domingo, 20 de diciembre de 2009
Contraindicated Medication Use in Dialysis Patients Undergoing Percutaneous Coronary Intervention - AHRQ Patient Safety Network
Contraindicated medication use in dialysis patients undergoing percutaneous coronary intervention.
Tsai TT, Maddox TM, Roe MT, et al; for the National Cardiovascular Data Registry. JAMA. 2009;302:2458-2464.
Patients hospitalized for cardiac problems are vulnerable to experiencing medication errors, as they are commonly prescribed high-risk medications such as anticoagulants and antiplatelet agents. This analysis of more than 22,000 hemodialysis patients undergoing percutaneous coronary interventions (PCI) (for example, angioplasty) found that 22.3% were administered either enoxaparin or eptifibatide, medications that are contraindicated in dialysis patients due to excessive bleeding risk. This risk was borne out in the study, as patients who received the contraindicated medications did in fact have more major bleeding episodes. The high prevalence of serious medication errors in this study argues for education and use of forcing functions to prevent misuse of these medications.
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Contraindicated Medication Use in Dialysis Patients Undergoing Percutaneous Coronary Intervention
Thomas T. Tsai, MD, MSc; Thomas M. Maddox, MD, MSc; Matthew T. Roe, MD, MHS; David Dai, PhD; Karen P. Alexander, MD; P. Michael Ho, MD, PhD; John C. Messenger, MD; Brahmajee K. Nallamothu, MD, MPH; Eric D. Peterson, MD, MPH; John S. Rumsfeld, MD, PhD; for the National Cardiovascular Data Registry
Context The US Food and Drug Administration guides clinicians through drug labeling of medications that are contraindicated or not recommended for use in specific patient groups. Little is known about the use of such medications and their effects on outcomes in clinical practice.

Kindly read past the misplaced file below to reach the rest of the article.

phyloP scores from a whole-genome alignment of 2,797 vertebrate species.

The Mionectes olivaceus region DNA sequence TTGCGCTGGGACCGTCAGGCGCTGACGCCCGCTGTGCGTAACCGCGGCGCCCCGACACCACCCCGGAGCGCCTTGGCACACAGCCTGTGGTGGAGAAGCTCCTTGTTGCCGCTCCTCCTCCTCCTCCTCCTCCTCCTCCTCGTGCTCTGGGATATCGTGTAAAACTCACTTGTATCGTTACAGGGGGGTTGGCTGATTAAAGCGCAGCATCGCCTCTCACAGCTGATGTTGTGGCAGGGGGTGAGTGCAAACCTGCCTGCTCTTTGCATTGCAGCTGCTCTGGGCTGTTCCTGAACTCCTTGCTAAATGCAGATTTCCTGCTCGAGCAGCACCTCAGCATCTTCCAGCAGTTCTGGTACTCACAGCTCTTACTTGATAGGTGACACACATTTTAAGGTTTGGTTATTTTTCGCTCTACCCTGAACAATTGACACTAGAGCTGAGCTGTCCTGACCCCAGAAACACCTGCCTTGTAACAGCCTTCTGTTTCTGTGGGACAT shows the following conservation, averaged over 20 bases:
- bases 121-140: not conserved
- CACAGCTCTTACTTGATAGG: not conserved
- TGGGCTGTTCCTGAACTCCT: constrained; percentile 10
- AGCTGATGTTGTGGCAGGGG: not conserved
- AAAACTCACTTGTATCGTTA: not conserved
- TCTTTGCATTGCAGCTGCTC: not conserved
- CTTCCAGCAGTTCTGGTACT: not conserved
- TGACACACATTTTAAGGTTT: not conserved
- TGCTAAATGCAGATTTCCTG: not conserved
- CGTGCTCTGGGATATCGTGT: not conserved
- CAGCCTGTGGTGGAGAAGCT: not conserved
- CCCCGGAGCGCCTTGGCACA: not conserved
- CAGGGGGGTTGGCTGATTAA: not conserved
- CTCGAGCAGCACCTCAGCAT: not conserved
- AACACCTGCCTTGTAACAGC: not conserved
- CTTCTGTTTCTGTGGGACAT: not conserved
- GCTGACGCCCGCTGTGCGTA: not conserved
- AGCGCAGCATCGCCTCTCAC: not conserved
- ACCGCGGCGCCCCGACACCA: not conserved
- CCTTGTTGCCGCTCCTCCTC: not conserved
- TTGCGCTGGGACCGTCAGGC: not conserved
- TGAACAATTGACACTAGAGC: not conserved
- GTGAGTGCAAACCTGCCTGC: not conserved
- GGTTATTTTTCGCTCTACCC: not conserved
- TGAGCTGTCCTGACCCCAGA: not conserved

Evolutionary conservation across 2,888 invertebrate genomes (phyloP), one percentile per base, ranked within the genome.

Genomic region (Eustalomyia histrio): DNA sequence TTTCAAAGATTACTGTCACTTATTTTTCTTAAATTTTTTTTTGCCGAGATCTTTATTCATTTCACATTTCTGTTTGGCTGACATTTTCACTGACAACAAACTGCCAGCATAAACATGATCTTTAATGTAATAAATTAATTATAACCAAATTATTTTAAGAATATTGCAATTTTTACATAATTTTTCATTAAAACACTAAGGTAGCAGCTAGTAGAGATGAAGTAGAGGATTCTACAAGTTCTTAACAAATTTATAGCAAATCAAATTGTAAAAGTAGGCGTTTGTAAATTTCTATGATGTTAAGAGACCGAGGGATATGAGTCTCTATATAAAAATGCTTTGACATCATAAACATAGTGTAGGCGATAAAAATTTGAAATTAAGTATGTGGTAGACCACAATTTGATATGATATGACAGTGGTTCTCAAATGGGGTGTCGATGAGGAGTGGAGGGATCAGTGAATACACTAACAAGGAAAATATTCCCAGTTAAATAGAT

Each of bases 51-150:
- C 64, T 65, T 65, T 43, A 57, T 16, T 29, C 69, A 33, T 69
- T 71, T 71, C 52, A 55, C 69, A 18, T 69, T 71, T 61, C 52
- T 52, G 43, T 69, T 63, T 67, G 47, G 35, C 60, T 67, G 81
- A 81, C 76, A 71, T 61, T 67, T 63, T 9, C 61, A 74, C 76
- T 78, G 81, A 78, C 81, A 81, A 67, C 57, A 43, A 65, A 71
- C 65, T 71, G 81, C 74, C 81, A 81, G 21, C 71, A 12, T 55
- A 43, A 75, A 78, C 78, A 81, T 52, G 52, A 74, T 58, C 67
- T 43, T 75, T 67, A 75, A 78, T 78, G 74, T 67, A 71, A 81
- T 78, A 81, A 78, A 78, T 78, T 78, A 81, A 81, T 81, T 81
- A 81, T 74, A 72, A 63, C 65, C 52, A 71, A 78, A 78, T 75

Objective To investigate the use of the contraindicated/not-recommended agents enoxaparin and eptifibatide among dialysis patients undergoing percutaneous coronary intervention (PCI) and their association with outcomes.
Design, Setting, and Participants Data from 829 US hospitals on 22 778 dialysis patients who underwent PCI between January 1, 2004, and August 31, 2008.
Main Outcome Measures In-hospital bleeding and death.
Results Five thousand eighty-four patients (22.3%) received a contraindicated antithrombotic; of these patients, 2375 (46.7%) received enoxaparin, 3261 (64.1%) received eptifibatide, and 552 (10.9%) received both. Compared with patients who did not receive a contraindicated antithrombotic, patients who did had higher rates of in-hospital bleeding (5.6% vs 2.9%; odds ratio [OR], 1.93; 95% confidence interval [CI],1.66-2.23) and death (6.5% vs 3.9%; OR, 1.68; 95% CI, 1.46-1.95). After multivariable adjustment, patients receiving contraindicated antithrombotics had significantly higher risks of in-hospital bleeding (OR, 1.66; 95% CI, 1.43-1.92) and death (OR, 1.24; 95% CI, 1.04-1.48). In 10 158 patients matched by propensity scores, receipt of contraindicated antithrombotics remained significantly associated with in-hospital bleeding (OR, 1.63; 95% CI, 1.35-1.98) but not in-hospital death (OR, 1.15; 95% CI, 0.97-1.36).
Conclusions In a sample of dialysis patients undergoing PCI, 22.3% received a contraindicated antithrombotic medication. In propensity-matched analysis, receipt of these medications was significantly associated with an increased risk of in-hospital major bleeding.
Author Affiliations: Denver VA Medical Center, Denver, Colorado (Drs Tsai, Maddox, Ho, and Rumsfeld); University of Colorado Denver (Drs Tsai, Maddox, Ho, Messenger, and Rumsfeld); Colorado Cardiovascular Outcomes Research Group, Denver (Drs Tsai, Maddox, Ho, and Rumsfeld); Duke University Medical Center, Duke Clinical Research Institute, Durham, North Carolina (Drs Roe, Dai, Alexander, and Peterson); and Ann Arbor VA Medical Center, University of Michigan Hospital, Ann Arbor (Dr Nallamothu).
AHRQ Patient Safety Network
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